However, he was succeeded in the barony of Berners by his first cousin Vera Ruby, the fifteenth Baroness. She was the daughter of Hon. Rupert Tyrwhitt, fifth son of the twelfth Baroness, and the wife of Harold Williams. On her death in 1992 the barony fell into abeyance between her daughters Hon. Pamela Vivien Kirkham, wife of Michael Joseph Sperry Kirkham, and Hon. Rosemary Tyrwhitt, wife of Kelvin Alexander Pollock. In 1995 the abeyance was terminated in favour of the elder sister, Pamela Vivien Kirkham, the sixteenth and (As of 2010[update]) present holder of the title.
The Tyrwhitt Baronetcy, of Stanley Hall in the County of Shropshire, was created in the Baronetage of the United Kingdom on 3 October 1808 for Thomas Tyrwhitt Jones. He represented Weymouth and Melcombe Regis, Denbigh Boroughs, Athlone and Shrewsbury in the House of Commons. Born Thomas Tyrwhitt, he assumed by Royal license the additional surname of Jones in 1790. His son, the second Baronet, was High Sheriff of Shropshire in 1816 and sat as a Member of Parliament for Bridgnorth (1818–1820). He was succeeded by his son, the aforementioned Sir Henry Thomas Tyrwhitt, 3rd Baronet, who married Harriet Wilson, 12th Baroness Berners. Their son Raymond Robert Tyrwhitt-Wilson succeeded in both the baronetcy and barony. See above for later history of the titles.
Barons Berners (1455)
- John Bourchier, 1st Baron Berners (d. 1474)
- John Bourchier, 2nd Baron Berners (1467–1533)
- Jane Knyvett, de jure 3rd Baroness Berners (d. 1562)
- Thomas Knyvett, de jure 4th Baron Berners (c. 1539–1618)
- Thomas Knyvett, de jure 5th Baron Berners (1596–1658)
- John Knyvett, de jure 6th Baron Berners (d. 1673)
- Thomas Knyvett, de jure 7th Baron Berners (d. 1693) (abeyant 1693)
- Katherine Bokenham, 8th Baroness Berners (1658–1743) (abeyance terminated 1711; abeyant 1743)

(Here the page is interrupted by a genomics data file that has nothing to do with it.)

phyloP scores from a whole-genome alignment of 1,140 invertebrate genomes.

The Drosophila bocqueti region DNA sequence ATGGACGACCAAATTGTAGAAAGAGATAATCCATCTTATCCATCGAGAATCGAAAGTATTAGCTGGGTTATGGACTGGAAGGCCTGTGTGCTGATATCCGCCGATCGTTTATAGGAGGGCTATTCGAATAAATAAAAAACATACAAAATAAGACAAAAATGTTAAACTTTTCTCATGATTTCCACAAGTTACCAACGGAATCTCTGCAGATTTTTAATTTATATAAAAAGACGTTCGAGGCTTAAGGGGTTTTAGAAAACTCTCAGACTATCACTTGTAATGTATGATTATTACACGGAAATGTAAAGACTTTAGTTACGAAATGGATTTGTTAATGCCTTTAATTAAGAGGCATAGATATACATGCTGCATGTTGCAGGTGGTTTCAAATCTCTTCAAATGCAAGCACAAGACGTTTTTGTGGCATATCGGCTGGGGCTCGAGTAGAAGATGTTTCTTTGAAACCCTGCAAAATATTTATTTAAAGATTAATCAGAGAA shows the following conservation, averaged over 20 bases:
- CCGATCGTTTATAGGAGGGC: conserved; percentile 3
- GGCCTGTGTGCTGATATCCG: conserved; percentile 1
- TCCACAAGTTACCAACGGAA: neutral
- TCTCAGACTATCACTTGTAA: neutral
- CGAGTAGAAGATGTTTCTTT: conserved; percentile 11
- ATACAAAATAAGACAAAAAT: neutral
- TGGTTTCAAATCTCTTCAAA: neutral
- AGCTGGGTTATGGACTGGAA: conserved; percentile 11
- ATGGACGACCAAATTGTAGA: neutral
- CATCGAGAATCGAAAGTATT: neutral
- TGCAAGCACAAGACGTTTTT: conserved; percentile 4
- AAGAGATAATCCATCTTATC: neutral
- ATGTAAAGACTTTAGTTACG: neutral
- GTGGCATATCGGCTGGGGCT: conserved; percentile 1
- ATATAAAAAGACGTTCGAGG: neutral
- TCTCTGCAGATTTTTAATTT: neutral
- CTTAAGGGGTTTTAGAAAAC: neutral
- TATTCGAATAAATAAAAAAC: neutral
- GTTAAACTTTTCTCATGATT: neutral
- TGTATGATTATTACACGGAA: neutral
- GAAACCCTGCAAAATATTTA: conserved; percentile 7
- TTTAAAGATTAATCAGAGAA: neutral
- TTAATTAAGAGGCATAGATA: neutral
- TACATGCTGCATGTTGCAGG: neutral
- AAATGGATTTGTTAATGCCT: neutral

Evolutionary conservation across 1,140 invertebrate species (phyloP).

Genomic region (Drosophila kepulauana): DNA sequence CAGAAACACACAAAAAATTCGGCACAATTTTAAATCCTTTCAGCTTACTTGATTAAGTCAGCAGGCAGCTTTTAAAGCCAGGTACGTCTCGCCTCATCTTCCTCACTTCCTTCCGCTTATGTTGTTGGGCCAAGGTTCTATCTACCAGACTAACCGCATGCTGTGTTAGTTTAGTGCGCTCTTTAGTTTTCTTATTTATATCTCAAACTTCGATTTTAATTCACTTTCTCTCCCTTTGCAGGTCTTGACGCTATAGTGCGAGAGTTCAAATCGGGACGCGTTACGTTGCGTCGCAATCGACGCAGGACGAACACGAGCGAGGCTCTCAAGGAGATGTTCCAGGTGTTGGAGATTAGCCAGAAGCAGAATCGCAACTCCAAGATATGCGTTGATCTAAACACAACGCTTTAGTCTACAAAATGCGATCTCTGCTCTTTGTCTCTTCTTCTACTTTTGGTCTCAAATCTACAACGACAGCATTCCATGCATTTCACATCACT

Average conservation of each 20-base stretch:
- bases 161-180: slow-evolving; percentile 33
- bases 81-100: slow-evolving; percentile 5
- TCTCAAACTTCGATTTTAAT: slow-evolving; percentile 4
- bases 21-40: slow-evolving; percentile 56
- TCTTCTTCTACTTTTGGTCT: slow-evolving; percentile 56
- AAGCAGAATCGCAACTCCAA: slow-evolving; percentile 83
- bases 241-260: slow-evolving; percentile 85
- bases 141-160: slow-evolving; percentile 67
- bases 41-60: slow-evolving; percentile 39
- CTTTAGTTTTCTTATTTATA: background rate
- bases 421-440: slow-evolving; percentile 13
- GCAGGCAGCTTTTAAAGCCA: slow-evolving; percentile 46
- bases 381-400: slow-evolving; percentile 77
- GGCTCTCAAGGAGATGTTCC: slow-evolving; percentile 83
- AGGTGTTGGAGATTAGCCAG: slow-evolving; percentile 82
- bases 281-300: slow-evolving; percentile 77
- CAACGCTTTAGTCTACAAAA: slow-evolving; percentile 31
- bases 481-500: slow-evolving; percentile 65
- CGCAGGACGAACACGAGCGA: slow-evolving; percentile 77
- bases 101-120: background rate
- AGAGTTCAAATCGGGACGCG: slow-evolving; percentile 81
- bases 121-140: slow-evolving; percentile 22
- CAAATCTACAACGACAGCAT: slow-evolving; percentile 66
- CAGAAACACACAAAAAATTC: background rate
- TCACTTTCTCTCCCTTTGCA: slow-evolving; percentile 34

- Robert Wilson, 9th Baron Berners (1761–1838) (abeyance terminated 1832; abeyant 1838)
- Henry Wilson, 10th Baron Berners (1762–1851) (abeyance terminated 1838)
- Henry William Wilson, 11th Baron Berners (1797–1871)
- Harriet Tyrwhitt, née Wilson, 12th Baroness Berners (1835–1917)
- Raymond Robert Tyrwhitt-Wilson, 13th Baron Berners (1855–1918)
- Gerald Hugh Tyrwhitt-Wilson, 14th Baron Berners (1883–1950) (Tyrwhitt baronetcy extinct)
- Vera Ruby Williams, 15th Baroness Berners (1901–1992) (abeyant 1992)
- Pamela Vivien Kirkham, 16th Baroness Berners (b. 1929) (abeyance terminated 1995)
The heir apparent is the present holder's son Hon. Rupert William Tyrwhitt Kirkham (b. 1953)
The heir apparent's heir apparent is his son Edward Michael Tyrwhitt Kirkham (b. 1994)
Tyrwhitt Baronets, of Stanley Hall (1808)
- Sir Thomas Tyrwhitt Jones, 1st Baronet (1765–1811)
- Sir Thomas John Tyrwhitt Jones, 2nd Baronet (1793–1839)
- Sir Henry Thomas Tyrwhitt, 3rd Baronet (1824–1894)
- Sir Raymond Robert Tyrwhitt-Wilson, 4th Baronet (1855–1918) (succeeded as Baron Berners in 1917)
see above for later holders of the baronetcy
|This article does not cite any references or sources. (February 2013)|
- Kidd, Charles, Williamson, David (editors). Debrett's Peerage and Baronetage (1990 edition). New York: St Martin's Press, 1990,[page needed]
- Leigh Rayment's Peerage Pages [self-published source][better source needed]
- Lundy, Darryl. "www.thepeerage.com". The Peerage.[unreliable source]